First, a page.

The train hasn't left the station just yet. But for all intents and purposes as a political matter, it might as well have.
Republican gubernatorial candidates Scott Walker and Mark Neumann are throwing some fiscally conservative red meat to their primary voters by saying they are opposed to the Obama administration's stimulus allocation of $823 million for high-speed rail in Wisconsin if the service will require any government subsidies to operate it.
All public transportation systems require government subsidies.
Still, there is no political down side to Walker and Neumann flashing their fiscal hawk colors to GOP primary voters.
In a practical sense, however, their rhetoric is just that: political. That's because in the real world, there will be nothing they can do to stop the high-speed rail project from going forward in Wisconsin, even if one of them should win the general election in November.
The Democrat-controlled Legislature's Joint Finance Committee gave its blessing to the high-speed rail plan Tuesday, clearing the way for the state to proceed with the groundwork for the track to link Milwaukee and Madison.
Environmental impact work has already begun. Once Democratic Gov. Jim Doyle initiates the bonding for the project and construction begins this summer, the high-speed rail project will be well on its way.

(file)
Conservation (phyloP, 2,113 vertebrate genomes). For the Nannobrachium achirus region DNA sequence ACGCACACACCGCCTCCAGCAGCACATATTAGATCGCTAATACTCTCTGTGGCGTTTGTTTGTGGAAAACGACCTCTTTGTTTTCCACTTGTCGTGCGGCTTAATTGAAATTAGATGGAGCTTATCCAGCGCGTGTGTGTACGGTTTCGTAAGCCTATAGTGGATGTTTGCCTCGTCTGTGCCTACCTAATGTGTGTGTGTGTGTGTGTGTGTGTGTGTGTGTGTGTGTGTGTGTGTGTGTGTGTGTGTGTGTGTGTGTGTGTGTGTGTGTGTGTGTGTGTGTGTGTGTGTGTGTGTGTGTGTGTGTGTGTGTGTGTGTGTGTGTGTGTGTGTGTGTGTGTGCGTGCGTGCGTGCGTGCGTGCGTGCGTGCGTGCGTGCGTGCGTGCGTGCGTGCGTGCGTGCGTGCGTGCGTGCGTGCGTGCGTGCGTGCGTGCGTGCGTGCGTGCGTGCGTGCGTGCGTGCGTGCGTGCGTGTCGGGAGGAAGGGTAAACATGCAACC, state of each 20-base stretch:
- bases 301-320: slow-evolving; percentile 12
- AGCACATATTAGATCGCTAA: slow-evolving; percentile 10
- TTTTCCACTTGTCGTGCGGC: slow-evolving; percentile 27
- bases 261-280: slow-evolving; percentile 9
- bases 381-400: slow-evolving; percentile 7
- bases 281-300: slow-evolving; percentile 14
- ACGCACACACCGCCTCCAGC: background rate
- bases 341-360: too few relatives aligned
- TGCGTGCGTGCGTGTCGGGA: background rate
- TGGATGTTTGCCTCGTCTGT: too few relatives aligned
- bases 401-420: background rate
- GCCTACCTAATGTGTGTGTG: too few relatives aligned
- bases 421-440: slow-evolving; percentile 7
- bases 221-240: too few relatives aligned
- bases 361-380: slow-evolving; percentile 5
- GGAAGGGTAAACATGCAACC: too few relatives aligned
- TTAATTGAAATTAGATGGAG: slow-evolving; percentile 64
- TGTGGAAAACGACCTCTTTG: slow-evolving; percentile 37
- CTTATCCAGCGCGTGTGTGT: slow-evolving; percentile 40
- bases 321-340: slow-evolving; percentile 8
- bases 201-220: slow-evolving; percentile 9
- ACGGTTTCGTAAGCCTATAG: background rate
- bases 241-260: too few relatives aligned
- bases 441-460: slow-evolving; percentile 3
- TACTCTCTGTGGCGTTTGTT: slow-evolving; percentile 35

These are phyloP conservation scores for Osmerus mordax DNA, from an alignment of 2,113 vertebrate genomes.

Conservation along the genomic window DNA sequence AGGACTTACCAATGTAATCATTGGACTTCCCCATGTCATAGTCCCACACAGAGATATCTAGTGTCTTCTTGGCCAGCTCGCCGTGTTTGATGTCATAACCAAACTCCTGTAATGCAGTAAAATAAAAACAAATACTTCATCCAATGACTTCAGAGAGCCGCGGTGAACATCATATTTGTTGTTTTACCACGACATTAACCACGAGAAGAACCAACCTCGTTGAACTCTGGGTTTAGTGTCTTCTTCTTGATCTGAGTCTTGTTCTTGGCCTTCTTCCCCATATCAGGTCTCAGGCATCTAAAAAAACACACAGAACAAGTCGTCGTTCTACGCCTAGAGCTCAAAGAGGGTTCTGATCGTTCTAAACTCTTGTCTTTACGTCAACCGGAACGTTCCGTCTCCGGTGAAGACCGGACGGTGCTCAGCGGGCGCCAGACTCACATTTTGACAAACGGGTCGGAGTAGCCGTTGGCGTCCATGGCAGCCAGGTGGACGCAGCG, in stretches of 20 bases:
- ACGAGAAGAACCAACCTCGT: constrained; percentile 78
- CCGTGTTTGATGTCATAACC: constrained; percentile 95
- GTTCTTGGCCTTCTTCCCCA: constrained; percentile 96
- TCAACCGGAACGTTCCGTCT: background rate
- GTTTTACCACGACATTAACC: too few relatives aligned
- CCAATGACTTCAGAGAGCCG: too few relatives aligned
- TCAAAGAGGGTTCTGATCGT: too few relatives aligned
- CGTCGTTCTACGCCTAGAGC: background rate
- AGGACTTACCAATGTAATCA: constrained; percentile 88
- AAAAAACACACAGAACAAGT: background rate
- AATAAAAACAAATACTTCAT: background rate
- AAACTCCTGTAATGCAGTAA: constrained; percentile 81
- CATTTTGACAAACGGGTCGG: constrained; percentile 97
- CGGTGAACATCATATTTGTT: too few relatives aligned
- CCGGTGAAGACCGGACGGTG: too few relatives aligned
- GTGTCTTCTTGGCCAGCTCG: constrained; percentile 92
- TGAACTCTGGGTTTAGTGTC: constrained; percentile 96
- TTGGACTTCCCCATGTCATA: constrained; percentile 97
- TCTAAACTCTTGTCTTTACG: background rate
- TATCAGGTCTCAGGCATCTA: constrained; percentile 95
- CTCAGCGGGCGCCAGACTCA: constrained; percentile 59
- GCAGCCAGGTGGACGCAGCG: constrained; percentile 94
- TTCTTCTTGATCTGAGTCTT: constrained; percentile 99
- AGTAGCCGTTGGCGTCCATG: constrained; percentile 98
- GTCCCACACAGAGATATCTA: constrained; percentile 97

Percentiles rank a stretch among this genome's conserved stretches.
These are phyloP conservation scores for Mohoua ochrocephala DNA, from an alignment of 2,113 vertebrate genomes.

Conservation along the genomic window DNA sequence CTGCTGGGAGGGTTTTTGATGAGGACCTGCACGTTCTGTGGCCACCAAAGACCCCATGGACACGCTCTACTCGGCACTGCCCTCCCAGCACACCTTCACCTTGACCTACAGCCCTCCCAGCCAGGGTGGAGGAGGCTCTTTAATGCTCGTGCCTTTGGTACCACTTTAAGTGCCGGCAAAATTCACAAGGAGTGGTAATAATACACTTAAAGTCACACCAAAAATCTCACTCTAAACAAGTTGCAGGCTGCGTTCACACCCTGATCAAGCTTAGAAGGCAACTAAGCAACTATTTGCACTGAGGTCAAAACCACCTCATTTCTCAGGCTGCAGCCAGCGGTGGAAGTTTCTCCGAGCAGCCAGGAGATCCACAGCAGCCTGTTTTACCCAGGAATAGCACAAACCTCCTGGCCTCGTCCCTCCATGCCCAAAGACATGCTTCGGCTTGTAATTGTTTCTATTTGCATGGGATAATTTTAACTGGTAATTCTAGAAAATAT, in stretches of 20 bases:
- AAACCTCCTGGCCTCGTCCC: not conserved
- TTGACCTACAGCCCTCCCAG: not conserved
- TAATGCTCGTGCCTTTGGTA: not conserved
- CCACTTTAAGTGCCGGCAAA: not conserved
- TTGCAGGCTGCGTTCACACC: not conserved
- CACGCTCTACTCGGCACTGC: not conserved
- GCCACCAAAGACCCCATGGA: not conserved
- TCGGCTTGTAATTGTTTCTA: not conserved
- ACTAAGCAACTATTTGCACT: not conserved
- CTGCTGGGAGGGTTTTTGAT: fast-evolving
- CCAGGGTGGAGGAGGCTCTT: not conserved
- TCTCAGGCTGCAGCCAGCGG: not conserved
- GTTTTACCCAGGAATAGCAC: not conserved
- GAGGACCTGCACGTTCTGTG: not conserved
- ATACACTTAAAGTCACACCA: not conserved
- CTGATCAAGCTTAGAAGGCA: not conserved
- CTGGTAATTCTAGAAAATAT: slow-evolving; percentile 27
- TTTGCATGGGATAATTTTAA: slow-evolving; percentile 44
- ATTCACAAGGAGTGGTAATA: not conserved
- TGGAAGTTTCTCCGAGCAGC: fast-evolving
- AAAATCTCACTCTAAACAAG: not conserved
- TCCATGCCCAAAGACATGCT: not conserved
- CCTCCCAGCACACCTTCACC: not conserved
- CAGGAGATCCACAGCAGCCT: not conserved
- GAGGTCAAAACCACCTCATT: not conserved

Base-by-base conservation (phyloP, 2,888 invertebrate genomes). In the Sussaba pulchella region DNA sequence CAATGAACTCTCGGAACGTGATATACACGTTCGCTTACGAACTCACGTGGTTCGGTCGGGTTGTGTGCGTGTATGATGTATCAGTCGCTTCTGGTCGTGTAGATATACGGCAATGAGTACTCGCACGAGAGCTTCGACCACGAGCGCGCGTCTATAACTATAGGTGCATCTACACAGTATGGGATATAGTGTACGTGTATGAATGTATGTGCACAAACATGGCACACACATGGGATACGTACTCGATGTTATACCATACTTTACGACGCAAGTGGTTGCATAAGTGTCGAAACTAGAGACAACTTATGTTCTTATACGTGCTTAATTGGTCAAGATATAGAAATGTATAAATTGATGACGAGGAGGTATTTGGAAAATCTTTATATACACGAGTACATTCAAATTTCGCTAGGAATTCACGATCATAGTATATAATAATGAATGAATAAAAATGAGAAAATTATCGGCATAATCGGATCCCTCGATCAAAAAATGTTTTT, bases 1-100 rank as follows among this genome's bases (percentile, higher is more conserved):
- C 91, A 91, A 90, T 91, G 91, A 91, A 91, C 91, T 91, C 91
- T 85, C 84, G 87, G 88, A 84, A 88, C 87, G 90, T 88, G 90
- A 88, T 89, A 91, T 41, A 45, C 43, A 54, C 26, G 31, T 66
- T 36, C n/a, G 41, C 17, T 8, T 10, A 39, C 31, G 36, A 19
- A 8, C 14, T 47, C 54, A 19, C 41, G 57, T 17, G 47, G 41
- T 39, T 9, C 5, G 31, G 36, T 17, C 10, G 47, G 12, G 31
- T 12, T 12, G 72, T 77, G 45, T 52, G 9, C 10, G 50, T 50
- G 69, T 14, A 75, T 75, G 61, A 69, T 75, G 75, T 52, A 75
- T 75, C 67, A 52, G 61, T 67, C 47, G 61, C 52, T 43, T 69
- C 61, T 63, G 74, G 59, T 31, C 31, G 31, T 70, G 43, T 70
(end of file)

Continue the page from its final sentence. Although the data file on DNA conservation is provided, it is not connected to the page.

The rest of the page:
By the time Wisconsin's next governor takes office in January 2011, the controversy will be a moot point.
"For better or worse," the next governor will inherit high-speed rail between Wisconsin's two largest cities and the costs to operate and maintain the new line, a prominent GOP legislator told BizTimes Milwaukee this week.
"It's a done deal. There's no way an incoming governor could revoke the state's bonds or stop a project like this halfway and leave it sit there," said a GOP source.
According to an analysis by BizTimes, the annual state government subsidy needed to operate high-speed in Wisconsin is estimated to be about $15.6 million. The next edition of BizTimes Milwaukee magazine on Friday will feature an in-depth report about the future of the state's mass transit infrastructure.
Steve Jagler is executive editor of BizTimes Milwaukee.